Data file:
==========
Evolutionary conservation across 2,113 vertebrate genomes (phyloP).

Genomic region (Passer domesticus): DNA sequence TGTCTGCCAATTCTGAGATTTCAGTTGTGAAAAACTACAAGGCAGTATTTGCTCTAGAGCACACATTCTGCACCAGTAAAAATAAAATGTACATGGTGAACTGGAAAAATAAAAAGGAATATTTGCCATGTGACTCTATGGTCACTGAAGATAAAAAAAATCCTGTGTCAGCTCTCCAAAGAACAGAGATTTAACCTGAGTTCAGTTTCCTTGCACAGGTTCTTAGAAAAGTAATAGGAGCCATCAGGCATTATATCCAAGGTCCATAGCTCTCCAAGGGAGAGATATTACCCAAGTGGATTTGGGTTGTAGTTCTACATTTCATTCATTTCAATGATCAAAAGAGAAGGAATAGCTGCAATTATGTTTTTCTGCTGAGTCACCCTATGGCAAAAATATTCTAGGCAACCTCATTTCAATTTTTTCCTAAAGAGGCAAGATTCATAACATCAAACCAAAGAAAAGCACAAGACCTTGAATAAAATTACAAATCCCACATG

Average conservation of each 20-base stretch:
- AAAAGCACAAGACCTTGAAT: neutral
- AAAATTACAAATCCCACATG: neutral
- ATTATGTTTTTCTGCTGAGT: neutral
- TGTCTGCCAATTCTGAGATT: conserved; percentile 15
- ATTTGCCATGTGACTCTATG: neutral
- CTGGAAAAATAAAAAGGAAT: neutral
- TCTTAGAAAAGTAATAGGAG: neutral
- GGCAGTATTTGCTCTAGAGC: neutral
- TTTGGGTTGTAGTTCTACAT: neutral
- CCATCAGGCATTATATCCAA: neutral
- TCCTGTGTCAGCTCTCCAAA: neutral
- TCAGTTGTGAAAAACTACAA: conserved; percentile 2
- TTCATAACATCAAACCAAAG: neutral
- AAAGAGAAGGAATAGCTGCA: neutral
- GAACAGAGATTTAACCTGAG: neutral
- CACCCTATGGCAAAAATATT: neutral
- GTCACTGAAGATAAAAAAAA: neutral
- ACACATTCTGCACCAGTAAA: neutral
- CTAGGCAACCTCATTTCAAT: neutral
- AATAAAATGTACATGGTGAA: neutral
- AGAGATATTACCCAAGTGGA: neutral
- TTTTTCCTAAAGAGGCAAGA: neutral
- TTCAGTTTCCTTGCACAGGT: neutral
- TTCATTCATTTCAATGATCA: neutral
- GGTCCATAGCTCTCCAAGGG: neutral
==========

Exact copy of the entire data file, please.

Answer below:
Evolutionary conservation across 2,113 vertebrate genomes (phyloP).

Genomic region (Passer domesticus): DNA sequence TGTCTGCCAATTCTGAGATTTCAGTTGTGAAAAACTACAAGGCAGTATTTGCTCTAGAGCACACATTCTGCACCAGTAAAAATAAAATGTACATGGTGAACTGGAAAAATAAAAAGGAATATTTGCCATGTGACTCTATGGTCACTGAAGATAAAAAAAATCCTGTGTCAGCTCTCCAAAGAACAGAGATTTAACCTGAGTTCAGTTTCCTTGCACAGGTTCTTAGAAAAGTAATAGGAGCCATCAGGCATTATATCCAAGGTCCATAGCTCTCCAAGGGAGAGATATTACCCAAGTGGATTTGGGTTGTAGTTCTACATTTCATTCATTTCAATGATCAAAAGAGAAGGAATAGCTGCAATTATGTTTTTCTGCTGAGTCACCCTATGGCAAAAATATTCTAGGCAACCTCATTTCAATTTTTTCCTAAAGAGGCAAGATTCATAACATCAAACCAAAGAAAAGCACAAGACCTTGAATAAAATTACAAATCCCACATG

Average conservation of each 20-base stretch:
- AAAAGCACAAGACCTTGAAT: neutral
- AAAATTACAAATCCCACATG: neutral
- ATTATGTTTTTCTGCTGAGT: neutral
- TGTCTGCCAATTCTGAGATT: conserved; percentile 15
- ATTTGCCATGTGACTCTATG: neutral
- CTGGAAAAATAAAAAGGAAT: neutral
- TCTTAGAAAAGTAATAGGAG: neutral
- GGCAGTATTTGCTCTAGAGC: neutral
- TTTGGGTTGTAGTTCTACAT: neutral
- CCATCAGGCATTATATCCAA: neutral
- TCCTGTGTCAGCTCTCCAAA: neutral
- TCAGTTGTGAAAAACTACAA: conserved; percentile 2
- TTCATAACATCAAACCAAAG: neutral
- AAAGAGAAGGAATAGCTGCA: neutral
- GAACAGAGATTTAACCTGAG: neutral
- CACCCTATGGCAAAAATATT: neutral
- GTCACTGAAGATAAAAAAAA: neutral
- ACACATTCTGCACCAGTAAA: neutral
- CTAGGCAACCTCATTTCAAT: neutral
- AATAAAATGTACATGGTGAA: neutral
- AGAGATATTACCCAAGTGGA: neutral
- TTTTTCCTAAAGAGGCAAGA: neutral
- TTCAGTTTCCTTGCACAGGT: neutral
- TTCATTCATTTCAATGATCA: neutral
- GGTCCATAGCTCTCCAAGGG: neutral